Manchester’s Cafe Istanbul - the first Turkish restaurant in the north of England

PUBLISHED: 00:00 12 January 2016 | UPDATED: 11:08 19 January 2016

Sacit Onur of Cafe Istanbul and La Gitane

Sacit Onur of Cafe Istanbul and La Gitane

Archant

It was a brave thing to open a Turkish restaurant in 1980, Gatley-based Sacit Onur, owner of Manchester’s Cafe Istanbul tells Ray King as he reflects on 35 years of success

Present-day Manchester city centre demonstrates the kind of self-confident swagger that befits the nascent ‘Northern Powerhouse’.

But in 1980 it was a different story. It was a city in decline as traditional industries collapsed and its town hall rulers were about to begin a bitter civil war. Not an ideal time, you may conclude, to open a new restaurant. A restaurant of any sort that is, let alone an enterprise the like of which few intrepid diners had ever encountered before among the Wimpy bars and Berni Inns.

Sacit Onur chuckles at the memory. ‘When I opened Café Istanbul it was the first Turkish restaurant in the north of England, never mind Manchester. At that time, 35 years ago, nobody here knew where Turkey was...in the sense that no-one went there on holiday; everybody went to Spain. And I couldn’t get ingredients. Who knew in 1980 what an aubergine was? Or a courgette? I’m not joking! I used to get the produce from London where there were a few Middle Eastern supermarkets.’

Born in Istanbul, Sacit has lived in Gatley for more than two decades. He came to England in his teens and lived with his accountant brother in London before starting a degree course in mechanical engineering at the University of Manchester. ‘My father wanted me to be a doctor or an engineer. All the family is like that on his side. I never told him I had two restaurants and a club until about 15 years later. He was unwell so we brought him to London for treatment and I told him then. He couldn’t believe it, but he loved it, obviously.’

Sacit Onur with chef Masoud NajimiSacit Onur with chef Masoud Najimi

So where did engineering end and becoming a restaurateur begin? Sacit explains:‘I was only doing the engineering course for my dad. I didn’t like it. But to make some money when I was a student I was working part-time for a catering company that had a chain of restaurants, bars and clubs and in no time I was an area manager. I was 21 and had 80 people working for me.’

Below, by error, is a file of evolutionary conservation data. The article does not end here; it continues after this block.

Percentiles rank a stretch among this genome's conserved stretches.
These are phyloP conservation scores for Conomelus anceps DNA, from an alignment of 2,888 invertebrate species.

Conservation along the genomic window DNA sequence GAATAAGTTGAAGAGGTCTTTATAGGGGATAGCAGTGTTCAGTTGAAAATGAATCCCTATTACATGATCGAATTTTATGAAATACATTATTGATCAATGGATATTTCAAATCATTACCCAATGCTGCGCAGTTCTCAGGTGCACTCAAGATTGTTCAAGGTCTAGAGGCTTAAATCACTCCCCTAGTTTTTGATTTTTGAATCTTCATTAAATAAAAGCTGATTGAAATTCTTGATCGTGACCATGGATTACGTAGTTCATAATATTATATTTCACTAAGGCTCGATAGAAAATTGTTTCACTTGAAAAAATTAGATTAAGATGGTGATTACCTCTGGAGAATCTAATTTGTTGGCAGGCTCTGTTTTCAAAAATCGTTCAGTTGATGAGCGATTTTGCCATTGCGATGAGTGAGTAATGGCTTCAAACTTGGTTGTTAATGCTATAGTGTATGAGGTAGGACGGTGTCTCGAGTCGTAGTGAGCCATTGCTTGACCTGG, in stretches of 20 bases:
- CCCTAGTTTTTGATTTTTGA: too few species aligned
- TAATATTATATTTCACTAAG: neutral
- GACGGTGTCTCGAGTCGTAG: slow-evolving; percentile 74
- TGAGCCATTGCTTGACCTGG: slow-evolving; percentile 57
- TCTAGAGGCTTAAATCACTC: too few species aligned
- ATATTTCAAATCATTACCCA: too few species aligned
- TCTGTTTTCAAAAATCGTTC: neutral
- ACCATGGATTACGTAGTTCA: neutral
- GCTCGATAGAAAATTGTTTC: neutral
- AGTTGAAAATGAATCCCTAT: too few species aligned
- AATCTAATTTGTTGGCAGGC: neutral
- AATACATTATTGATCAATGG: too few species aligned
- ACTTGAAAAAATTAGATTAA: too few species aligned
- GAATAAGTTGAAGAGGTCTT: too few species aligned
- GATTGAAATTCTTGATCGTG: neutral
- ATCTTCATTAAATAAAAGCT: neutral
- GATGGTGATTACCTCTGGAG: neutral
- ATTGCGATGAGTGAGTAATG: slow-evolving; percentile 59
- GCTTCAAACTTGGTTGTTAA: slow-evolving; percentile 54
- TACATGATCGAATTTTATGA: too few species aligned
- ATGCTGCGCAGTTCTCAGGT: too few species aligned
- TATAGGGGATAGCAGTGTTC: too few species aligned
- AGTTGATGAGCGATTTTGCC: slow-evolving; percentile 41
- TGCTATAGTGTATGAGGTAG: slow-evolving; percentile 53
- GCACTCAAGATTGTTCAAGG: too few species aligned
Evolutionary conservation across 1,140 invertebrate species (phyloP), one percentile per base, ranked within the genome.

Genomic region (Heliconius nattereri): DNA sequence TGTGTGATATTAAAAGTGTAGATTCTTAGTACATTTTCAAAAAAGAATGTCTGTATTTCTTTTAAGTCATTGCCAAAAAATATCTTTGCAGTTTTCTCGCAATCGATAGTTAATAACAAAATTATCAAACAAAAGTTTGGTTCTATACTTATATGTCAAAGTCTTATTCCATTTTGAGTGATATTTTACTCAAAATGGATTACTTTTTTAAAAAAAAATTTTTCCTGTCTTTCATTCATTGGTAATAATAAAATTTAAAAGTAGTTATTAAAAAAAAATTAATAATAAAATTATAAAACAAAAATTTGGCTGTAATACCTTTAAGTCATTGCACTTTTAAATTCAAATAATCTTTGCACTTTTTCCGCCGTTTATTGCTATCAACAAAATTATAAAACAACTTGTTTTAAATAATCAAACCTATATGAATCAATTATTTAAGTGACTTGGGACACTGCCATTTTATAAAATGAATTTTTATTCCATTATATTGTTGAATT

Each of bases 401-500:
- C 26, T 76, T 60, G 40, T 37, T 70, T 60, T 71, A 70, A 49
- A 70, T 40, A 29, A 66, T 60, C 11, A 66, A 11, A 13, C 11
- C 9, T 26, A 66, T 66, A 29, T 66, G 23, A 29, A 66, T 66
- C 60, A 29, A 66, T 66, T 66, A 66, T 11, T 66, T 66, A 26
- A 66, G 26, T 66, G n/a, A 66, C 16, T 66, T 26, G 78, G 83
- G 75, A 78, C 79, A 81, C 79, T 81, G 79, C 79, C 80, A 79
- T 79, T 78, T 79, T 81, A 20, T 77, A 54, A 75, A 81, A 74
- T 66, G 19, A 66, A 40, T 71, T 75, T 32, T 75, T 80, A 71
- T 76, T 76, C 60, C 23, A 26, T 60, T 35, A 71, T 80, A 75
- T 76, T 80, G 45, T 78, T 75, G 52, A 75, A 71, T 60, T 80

Then Sacit found a ‘tiny shop’ at the Deansgate end of Manchester’s Peter Street, down from the Free Trade Hall. It was hardly palatial but he named it Topkapi after the Sultans’ magnificent former residence in Istanbul and operated a takeaway. Soon Sacit sold the business to his partner and at the tender age of 25, opened Café Istanbul on Bridge Street where it has thrived for a remarkable 35 years.

So what did Sacit himself make of Manchester in 1980? ‘Yes it was wet and sometimes miserable,’ he says, ‘but the night life was fantastic! Remember I was only 19- 20 years old when I came here and only 25 when I opened the restaurant. My auntie sent me £8,000 from Turkey - in those days that was a lot of money - and she never wanted it back. She had no children so we were like her own kids. Yes, opening a Turkish restaurant in Manchester back then was a risk, a step into the unknown...in the rain!’

The restaurant has expanded over the years into neighbouring properties. Today, beneath the chic modern dining room and adjoining bar, the recently launched live music venue designed by the renowned Bernard Carroll (credits include Panacea, San Carlo and Cicchetti) is the latest incarnation of La Gitane, Sacit’s club for 10 years once located in a nearby basement. Said Sacit: ‘The space had been used as a private dining room but I thought it would do better as a venue for jazzy live music in the style of the old La Gitane. There is nowhere really for older crowds to go for live music on this side of town.’

Sacit shares his home in Gatley with Jana, his partner of seven years, who manages the restaurant. Outside of work they enjoy visiting the Lake District and enjoy skiing. Sacit takes to the piste in France three or four times each year.

But 35 years on, his enthusiasm for culinary excellence in a much-changed Bridge Street is undimmed and he maintains a regular sharp-suited presence in the restaurant offering a personal greeting to loyal clientele and newcomers alike.



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